Air’s face-value entertainment factor does, however, mask its uneven messaging, which tries to be anti-capitalist in its dumping on Nike’s rivals and depiction of Jordan’s ground-breaking deal, the first in which a player was granted a portion of the shoe’s sales revenue. But it can’t help but turn right back around into being pro-capitalist (and perhaps also a very expensive Nike promo?); this may be an underdog story, but it’s still a corporate one, in which closing the deal, no matter how often the characters expound on how special Jordan is, is the end game. Air doesn’t even touch the issue of race and the importance of centering such a large campaign around a Black man (although Affleck likely isn’t the right person to tell that story), nor does its story venture far enough past the closing of the deal to comment on how Air Jordan’s became both a status symbol, and the target of crimes for those who wanted to get a piece. Those are all important things to consider before becoming too effusive in our praise, but purely as a piece of entertainment, inspiring without feeling too corny, paced well between humor and drama, never becoming too bogged down by jargon that audiences who aren’t already familiar with this story and these players won’t understand, Air is—and I say this as someone whose sports knowledge amounts to “I know the name of my city’s baseball team”—the most fun sports movie that’s come around in a while.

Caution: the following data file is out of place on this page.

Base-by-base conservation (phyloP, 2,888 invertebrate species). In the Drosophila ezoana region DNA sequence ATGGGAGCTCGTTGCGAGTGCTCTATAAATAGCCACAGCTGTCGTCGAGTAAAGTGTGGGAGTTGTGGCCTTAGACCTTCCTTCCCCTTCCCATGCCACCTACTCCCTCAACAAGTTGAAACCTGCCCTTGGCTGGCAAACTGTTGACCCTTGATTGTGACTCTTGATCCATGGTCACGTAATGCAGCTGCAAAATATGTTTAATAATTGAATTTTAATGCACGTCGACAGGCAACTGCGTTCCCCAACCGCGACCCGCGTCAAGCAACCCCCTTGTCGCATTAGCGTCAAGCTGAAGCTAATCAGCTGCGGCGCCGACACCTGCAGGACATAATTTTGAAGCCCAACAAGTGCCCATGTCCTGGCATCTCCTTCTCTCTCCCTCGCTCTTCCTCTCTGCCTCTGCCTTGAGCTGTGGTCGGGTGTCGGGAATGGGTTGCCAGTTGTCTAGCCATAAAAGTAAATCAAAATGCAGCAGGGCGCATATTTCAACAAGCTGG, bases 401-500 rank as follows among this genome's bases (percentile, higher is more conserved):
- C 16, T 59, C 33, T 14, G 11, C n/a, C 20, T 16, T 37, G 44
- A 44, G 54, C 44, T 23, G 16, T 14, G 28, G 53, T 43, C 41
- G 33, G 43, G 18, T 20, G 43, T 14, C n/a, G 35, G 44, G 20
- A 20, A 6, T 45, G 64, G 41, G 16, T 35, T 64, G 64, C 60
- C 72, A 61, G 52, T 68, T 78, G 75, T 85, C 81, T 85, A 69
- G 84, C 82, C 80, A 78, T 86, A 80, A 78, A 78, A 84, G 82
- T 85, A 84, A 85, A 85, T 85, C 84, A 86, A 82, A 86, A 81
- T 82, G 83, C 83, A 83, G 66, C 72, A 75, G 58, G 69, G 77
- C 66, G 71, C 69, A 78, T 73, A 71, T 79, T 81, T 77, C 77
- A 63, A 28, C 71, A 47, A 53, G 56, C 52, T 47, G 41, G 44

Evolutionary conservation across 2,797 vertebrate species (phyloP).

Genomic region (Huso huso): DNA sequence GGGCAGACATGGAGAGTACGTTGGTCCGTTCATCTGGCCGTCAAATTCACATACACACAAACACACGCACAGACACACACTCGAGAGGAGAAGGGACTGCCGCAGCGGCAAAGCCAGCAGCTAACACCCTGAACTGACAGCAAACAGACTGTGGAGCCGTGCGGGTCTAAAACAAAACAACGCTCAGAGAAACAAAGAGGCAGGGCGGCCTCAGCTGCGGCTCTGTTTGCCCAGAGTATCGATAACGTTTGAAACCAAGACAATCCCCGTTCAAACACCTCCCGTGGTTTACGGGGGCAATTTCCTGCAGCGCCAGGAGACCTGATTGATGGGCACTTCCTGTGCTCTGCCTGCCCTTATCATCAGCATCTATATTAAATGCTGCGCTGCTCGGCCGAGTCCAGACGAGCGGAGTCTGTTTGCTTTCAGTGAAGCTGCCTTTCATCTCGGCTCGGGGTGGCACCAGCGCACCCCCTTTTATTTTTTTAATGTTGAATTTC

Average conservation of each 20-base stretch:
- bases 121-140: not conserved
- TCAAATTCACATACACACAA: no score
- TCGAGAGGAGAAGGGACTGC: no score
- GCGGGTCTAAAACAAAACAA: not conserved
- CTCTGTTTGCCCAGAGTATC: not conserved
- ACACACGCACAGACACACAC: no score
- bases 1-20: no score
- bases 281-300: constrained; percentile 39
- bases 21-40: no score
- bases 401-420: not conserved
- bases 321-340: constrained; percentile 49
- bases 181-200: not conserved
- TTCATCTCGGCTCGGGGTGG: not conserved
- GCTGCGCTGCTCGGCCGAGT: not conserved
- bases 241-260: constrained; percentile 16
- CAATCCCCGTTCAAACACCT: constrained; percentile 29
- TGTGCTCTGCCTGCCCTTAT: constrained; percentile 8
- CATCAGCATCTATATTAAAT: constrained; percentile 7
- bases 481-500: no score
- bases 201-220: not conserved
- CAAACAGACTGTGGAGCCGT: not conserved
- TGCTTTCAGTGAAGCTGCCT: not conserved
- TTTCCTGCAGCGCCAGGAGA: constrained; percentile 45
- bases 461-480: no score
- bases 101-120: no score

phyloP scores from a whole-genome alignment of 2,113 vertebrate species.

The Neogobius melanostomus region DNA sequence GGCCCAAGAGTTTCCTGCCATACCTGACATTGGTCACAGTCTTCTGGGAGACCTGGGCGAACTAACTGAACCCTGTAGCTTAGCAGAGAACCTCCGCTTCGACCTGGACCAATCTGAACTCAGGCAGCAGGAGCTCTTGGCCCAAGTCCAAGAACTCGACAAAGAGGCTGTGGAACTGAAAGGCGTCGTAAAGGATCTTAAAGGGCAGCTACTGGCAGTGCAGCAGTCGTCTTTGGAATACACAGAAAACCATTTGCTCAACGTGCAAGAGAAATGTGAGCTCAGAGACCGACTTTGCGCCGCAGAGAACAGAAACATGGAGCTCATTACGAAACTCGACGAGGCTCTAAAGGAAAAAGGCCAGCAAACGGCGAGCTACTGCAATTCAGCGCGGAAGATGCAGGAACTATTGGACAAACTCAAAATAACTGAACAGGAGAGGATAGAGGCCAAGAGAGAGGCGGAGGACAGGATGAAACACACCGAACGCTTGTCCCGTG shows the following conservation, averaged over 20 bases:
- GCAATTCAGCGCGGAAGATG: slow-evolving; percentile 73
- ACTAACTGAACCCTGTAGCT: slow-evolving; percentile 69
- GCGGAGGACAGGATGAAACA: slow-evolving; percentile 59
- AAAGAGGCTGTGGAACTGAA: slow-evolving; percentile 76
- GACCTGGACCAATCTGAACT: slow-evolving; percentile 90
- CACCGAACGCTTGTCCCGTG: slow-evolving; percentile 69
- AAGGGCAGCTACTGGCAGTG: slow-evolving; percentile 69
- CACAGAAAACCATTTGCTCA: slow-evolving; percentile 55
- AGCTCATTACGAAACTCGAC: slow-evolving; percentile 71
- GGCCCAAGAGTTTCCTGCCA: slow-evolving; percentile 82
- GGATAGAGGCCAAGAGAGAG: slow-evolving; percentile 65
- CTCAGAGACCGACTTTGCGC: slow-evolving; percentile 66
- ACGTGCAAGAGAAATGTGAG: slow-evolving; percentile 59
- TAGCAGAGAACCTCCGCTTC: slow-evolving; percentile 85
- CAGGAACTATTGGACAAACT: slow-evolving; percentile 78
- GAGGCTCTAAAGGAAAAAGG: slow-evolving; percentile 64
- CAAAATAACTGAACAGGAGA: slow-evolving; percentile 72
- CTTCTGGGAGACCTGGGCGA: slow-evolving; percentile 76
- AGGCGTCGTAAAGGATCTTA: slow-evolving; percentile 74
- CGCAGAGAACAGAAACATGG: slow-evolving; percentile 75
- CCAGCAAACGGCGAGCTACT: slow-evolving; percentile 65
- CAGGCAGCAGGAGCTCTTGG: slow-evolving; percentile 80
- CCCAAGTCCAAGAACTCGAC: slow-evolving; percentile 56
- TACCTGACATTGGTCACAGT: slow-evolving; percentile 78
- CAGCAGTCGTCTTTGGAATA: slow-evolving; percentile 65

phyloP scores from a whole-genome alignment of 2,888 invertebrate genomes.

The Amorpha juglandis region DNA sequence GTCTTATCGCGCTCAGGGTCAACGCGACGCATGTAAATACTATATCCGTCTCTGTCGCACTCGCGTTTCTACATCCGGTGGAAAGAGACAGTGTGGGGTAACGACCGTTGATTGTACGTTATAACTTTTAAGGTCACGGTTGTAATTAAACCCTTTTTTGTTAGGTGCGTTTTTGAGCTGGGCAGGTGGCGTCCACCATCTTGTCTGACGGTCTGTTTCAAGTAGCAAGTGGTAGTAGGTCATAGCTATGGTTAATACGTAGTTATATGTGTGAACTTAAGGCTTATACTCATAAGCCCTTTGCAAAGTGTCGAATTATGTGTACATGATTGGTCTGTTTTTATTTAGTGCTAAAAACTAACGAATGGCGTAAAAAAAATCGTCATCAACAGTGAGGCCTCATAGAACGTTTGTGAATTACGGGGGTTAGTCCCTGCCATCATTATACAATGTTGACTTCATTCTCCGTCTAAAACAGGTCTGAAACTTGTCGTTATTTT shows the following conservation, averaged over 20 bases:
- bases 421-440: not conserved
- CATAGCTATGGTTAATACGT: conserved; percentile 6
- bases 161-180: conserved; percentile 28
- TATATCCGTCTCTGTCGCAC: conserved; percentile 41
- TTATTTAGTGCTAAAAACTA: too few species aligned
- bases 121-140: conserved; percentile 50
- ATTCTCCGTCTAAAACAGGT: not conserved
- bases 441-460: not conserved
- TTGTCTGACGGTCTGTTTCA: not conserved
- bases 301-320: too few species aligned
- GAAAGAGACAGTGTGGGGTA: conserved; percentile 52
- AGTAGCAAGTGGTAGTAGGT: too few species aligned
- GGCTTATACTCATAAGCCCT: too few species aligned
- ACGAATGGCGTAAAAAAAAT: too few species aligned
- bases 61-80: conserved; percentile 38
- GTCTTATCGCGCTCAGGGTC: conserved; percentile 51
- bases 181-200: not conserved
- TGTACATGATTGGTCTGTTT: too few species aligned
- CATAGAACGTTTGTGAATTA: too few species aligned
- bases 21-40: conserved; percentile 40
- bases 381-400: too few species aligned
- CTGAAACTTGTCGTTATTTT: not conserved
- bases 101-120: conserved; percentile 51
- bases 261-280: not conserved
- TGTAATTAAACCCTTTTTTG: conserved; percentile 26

Air is now playing in theaters. Runtime: 111 minutes. Rated R.